The white confessional gesture isn’t solidarity – and it isn’t the opposite of solidarity either 1

In his recent article for Jacobin, Cedric Johnson tosses off an eloquent description/demolition of the historical roots and political insufficiency of white liberal self-flagellation:

“Unfortunately, the arrival [with James Baldwin] of the black intellectual as gadfly and conscience of the nation in the television era bore a new set of problems. Too many well-meaning whites mistook their guilt and pleasure of self-flagellation for genuine unity with blacks and authentic antiracist political commitment — in other words, solidarity.

That problem of replacing politics with public therapy endures to this day, and it flourishes in a context where social media linkages surrogate other historical forms of social interchange and collective action. Antiracist liberalism thrives in a context where the performance of self-loathing, outrage, and concern are easily traded public currency, instead of the more socially costly politics of public sacrifice and the redistribution of societal resources.

Like Baldwin, I think Coates fulfills a similar historical role in assuaging white guilt. What we need instead is solidarity.”

The problem Johnson is describing here – what I’m calling the white confessional gesture – was the subject of a recent article by Fredrik deBoer on WaPo, “Admitting that white privilege helps you is really just congratulating yourself.”

I hated this article. I’m pretty sure I annoyed my friend T.J. by going back and forth on his FB wall with someone about it. I hated it because, unlike Johnson’s description above, it conflated the act of public disclosure itself with a lack of solidarity. Of course, that conflation is given away right in deBoer’s title, e.g. ‘really just.’ Admission of privilege can only ever be self-congratulation, it is incompatible with any larger conversation that fosters action. While I agree that public confessions of white privilege will not disrupt white supremacy in and of themselves, neither will their absence.

In fact, I would argue that such white confessional gestures, however incomplete, and however much they risk the psychological cul-de-sac Johnson describes above, have something to offer authentic antiracist movement. More, in fact, than the anguished liberalism of deBoer. His flat rejection of the current trend in white confessionals ignores the complexity of the historical processes that converge to produce it. Of course Macklemore’s new joint doesn’t erode white supremacy… but in the conversations that are sparked by it, their will be moments that organizers, activists, and educators, can leverage to steer white people away from empty gestures and toward solidarity. In turn, the trend of white confessional gestures reflects a larger phenomenon of public discussion of privilege, that offers many such moments of potential. White confessional gestures offer zero substantive political change. They do not shift power. But I believe they do offer cultural traction that can help foster meaningful action toward the goal of shifting power.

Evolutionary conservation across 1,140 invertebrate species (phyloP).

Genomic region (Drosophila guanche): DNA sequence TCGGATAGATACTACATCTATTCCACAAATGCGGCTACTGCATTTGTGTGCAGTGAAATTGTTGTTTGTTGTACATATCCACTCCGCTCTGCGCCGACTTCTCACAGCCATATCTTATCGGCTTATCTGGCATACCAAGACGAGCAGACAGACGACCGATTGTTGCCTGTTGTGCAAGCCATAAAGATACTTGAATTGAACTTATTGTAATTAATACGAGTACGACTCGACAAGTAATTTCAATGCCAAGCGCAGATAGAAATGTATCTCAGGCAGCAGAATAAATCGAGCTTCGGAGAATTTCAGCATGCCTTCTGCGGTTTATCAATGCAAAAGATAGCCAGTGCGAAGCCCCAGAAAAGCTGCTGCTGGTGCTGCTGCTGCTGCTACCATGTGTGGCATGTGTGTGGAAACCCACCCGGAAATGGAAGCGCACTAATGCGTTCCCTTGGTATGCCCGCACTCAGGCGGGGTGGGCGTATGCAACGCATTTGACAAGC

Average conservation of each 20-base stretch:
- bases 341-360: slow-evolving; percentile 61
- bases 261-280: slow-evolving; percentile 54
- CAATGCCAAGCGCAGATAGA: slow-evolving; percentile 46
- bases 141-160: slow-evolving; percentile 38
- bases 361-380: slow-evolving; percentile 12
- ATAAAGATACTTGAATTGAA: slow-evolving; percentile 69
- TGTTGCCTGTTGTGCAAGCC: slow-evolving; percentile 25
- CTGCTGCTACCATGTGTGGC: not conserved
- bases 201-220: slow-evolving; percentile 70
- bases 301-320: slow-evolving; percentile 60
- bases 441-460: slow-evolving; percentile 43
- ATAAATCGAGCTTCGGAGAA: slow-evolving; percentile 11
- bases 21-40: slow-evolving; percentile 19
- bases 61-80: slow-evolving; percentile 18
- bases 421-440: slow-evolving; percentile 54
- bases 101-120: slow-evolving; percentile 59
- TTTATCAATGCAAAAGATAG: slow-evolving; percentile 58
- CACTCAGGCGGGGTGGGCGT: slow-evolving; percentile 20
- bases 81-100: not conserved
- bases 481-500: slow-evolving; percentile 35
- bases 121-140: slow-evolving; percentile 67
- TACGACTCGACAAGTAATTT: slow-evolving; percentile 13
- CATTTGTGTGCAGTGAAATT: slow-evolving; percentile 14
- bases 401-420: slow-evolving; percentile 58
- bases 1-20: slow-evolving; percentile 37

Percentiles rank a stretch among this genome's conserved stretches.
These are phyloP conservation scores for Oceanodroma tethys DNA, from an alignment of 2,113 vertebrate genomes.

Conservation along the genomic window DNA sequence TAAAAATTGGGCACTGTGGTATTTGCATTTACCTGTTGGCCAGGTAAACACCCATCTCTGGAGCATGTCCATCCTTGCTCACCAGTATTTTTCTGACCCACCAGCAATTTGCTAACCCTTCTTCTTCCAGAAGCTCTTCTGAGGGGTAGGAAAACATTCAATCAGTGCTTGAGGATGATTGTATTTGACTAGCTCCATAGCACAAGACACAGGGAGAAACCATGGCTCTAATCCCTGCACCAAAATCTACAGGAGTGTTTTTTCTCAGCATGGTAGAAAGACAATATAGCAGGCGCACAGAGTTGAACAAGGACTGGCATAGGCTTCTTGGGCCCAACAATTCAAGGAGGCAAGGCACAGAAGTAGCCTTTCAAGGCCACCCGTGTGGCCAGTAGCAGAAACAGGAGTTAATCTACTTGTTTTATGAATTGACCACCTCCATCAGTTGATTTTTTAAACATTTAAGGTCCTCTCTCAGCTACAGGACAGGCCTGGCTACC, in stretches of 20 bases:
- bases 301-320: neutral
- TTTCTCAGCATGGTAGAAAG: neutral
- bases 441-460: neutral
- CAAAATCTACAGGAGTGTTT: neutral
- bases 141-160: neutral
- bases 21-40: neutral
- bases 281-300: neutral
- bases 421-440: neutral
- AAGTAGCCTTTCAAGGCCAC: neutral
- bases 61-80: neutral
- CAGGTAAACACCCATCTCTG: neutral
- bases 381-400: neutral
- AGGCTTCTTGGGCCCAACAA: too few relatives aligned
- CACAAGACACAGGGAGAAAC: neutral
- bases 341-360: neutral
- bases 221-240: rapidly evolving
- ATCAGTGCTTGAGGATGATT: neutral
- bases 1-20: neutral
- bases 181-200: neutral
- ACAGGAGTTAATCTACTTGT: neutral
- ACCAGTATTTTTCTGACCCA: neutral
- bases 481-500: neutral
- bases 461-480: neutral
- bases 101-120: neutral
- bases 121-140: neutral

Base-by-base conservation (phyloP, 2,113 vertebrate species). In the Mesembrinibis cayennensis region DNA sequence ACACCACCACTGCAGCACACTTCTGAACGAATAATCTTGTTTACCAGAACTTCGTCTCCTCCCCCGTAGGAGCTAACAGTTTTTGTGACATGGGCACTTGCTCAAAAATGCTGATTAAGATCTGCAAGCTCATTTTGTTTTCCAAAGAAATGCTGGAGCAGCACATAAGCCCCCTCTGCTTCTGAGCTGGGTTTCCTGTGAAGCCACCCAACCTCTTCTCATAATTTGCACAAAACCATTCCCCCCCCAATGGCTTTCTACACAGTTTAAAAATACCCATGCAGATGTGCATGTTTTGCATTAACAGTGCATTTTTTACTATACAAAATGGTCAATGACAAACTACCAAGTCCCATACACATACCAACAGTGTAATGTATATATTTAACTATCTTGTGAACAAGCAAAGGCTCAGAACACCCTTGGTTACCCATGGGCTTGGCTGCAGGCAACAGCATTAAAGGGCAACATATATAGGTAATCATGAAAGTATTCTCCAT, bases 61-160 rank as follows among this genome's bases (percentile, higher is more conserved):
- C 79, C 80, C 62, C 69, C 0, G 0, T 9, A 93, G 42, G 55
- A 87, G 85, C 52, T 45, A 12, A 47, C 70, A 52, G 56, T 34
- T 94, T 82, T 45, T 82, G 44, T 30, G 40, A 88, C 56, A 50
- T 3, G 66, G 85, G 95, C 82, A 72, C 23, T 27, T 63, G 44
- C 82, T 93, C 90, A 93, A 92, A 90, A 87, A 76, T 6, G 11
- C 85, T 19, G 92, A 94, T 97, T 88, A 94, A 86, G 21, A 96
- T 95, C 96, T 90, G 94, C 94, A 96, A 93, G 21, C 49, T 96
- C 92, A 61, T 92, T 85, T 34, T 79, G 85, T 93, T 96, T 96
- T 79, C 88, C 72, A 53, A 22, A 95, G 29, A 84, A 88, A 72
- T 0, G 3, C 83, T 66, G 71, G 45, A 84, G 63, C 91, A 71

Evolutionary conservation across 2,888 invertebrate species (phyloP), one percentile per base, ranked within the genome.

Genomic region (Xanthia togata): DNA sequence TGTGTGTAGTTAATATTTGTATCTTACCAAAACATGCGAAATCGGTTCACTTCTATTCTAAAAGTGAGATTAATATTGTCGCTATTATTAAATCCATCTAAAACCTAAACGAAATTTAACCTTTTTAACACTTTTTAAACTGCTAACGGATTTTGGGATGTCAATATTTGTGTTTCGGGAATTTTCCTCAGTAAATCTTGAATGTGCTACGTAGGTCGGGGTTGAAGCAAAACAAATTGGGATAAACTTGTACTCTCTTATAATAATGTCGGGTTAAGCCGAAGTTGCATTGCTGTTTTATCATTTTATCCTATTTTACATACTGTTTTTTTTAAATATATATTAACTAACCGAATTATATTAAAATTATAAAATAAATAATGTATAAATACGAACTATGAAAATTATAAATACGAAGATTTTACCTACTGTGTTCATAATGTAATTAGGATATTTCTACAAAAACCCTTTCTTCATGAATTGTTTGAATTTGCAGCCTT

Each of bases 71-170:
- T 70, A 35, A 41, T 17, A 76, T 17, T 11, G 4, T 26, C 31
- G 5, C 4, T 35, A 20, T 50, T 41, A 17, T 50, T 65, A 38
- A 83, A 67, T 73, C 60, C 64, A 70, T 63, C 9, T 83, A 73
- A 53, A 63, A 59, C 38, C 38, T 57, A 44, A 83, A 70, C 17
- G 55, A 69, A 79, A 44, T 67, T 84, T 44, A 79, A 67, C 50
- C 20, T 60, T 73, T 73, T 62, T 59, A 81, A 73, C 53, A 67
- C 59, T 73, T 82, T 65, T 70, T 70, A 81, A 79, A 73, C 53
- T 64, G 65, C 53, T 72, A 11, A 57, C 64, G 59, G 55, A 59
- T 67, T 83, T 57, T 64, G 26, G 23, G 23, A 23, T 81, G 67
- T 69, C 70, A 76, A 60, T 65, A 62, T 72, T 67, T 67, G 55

deBoer never mentions solidarity as potential alternative to self-flagellation, nor alludes to any context in which discussing your white privilege in public could take on a very different political meaning. I believe he is, in essence, raising the stakes on the very liberal Puritan heritage of paralytic shame. Your sins are so grave you may not even confess them. To discuss them at all would be the sin of pride.

The examples of antiracist action he offers as alternatives to the white confessional illustrate the limitations that this mindset places on the political imagination: “Someone who never confesses their white privilege can take small-scale steps to reduce racial inequality, such as voting for candidates who support affirmative action or being an advocate for diversity in the hiring process at their job.”

We need bigger and more nuanced thinking than this.